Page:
In the book’s second half, the historical falls away and is replaced by the fantastical, as our four women take a journey together through the places and periods of their lives, including Rome and Violet’s attempt to kill and cut short the tyrannical reign of Mussolini.

Saving Lucia is an undeniably strange and ethereal tale which treats fiction as fact, which is really the only way for the lives of four women – branded hysterical, institutionalised, and made by men into case studies – to be told. Violet is a woman defined by an action which labelled her insane; Lucia a woman remembered for the men she knew and loved, and the schizophrenia which had her institutionalised for much of her adult life; and Anna O and Blanche as leading examples of hysteria – emotional excess historically and linguistically associated with the behaviour of women as defined by men.

Perhaps what best defines Saving Lucia, and what makes it such a tantalising and exhilarating read, is the freedom that it offers these women. Saving Lucia is not a history book. It is not a dry and stunted study of their lives. It is a transitory, flowing, abstract and strange, flitting and floating, broken and cracked narrative involving four fascinating and tragic women of history.

It is the character of Violet who encourages this thrilling narrative. While Lucia is our true narrator, and the lives of Anna O and Blanche are greatly probed and explored, it is the unrelenting, often childlike enthusiasm and energy of Violet Gibsom which carries this narrative and lends it that defining dreamlike quality. Her story is hard to follow – it swerves and moves at a dizzying pace. Her mind races and keeping up with it is an enthralling challenge for much of the book.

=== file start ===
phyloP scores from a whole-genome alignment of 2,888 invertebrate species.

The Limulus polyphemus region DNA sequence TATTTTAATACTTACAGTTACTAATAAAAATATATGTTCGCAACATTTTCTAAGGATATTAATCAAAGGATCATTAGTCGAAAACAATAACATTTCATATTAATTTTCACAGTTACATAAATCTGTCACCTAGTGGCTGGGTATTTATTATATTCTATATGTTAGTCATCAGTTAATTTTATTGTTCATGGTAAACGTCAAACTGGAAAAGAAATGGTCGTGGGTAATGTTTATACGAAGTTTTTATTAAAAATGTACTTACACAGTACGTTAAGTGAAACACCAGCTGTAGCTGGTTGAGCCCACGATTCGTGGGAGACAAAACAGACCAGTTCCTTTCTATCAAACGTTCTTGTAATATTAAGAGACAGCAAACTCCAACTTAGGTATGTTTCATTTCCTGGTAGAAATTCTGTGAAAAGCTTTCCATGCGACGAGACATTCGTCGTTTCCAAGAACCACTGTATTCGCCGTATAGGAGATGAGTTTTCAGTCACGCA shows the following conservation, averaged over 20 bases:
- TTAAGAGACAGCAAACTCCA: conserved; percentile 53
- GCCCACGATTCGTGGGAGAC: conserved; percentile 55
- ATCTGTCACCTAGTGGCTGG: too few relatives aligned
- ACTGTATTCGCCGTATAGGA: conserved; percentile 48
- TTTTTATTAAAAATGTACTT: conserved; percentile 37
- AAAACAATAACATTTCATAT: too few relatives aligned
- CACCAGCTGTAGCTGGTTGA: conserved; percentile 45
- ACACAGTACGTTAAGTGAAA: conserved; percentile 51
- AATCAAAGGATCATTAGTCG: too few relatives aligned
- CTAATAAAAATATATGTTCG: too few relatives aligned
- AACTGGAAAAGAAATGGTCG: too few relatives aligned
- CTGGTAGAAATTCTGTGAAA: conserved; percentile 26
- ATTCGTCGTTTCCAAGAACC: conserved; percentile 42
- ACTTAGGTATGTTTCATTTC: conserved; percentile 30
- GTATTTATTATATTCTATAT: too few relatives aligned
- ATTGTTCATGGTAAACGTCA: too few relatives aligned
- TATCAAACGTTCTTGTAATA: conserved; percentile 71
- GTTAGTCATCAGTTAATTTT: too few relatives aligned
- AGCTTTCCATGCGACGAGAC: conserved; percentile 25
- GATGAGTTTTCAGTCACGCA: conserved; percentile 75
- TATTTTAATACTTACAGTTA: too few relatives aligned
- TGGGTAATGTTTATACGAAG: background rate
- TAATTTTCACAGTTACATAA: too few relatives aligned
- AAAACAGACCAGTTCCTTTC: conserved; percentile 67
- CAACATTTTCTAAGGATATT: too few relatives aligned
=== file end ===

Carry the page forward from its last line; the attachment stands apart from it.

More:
The imagination of Anna Vaught, weaving together the true stories of these four women into a surreal adventure tale through time and space, is matched by her sharp command of dialogue and pacing. There is so much energy to be enjoyed here as her writing runs away with itself, especially when it’s in the hands of Violet. And when Vaught writes with the thoughts and voice of Lucia Joyce, we get to enjoy the sublime temper of a poet.

Vaught, here, matches beat for beat the personalities of her women with astonishing deftness and confidence. Her style switches on a dime, and not with a shallow affectation but true depth of concern and understanding. Her characters betray their values, flaws, and ideas through their actions and tone of voice as much as they do through the stories they tell.

Conclusion

In Saving Lucia we are offered a window into the lives and histories of four overlooked women who were defined by their status as institutionalised hysterics. We are told a story of personal freedom, of the power of imagination and memory, a touching tale that speaks to the cracks in our own mental health. And while history forms the bricks of this tale, surrealism is its mortar – it is the thread that interweaves these beautiful and unbelievable tales of four very real and incredible women.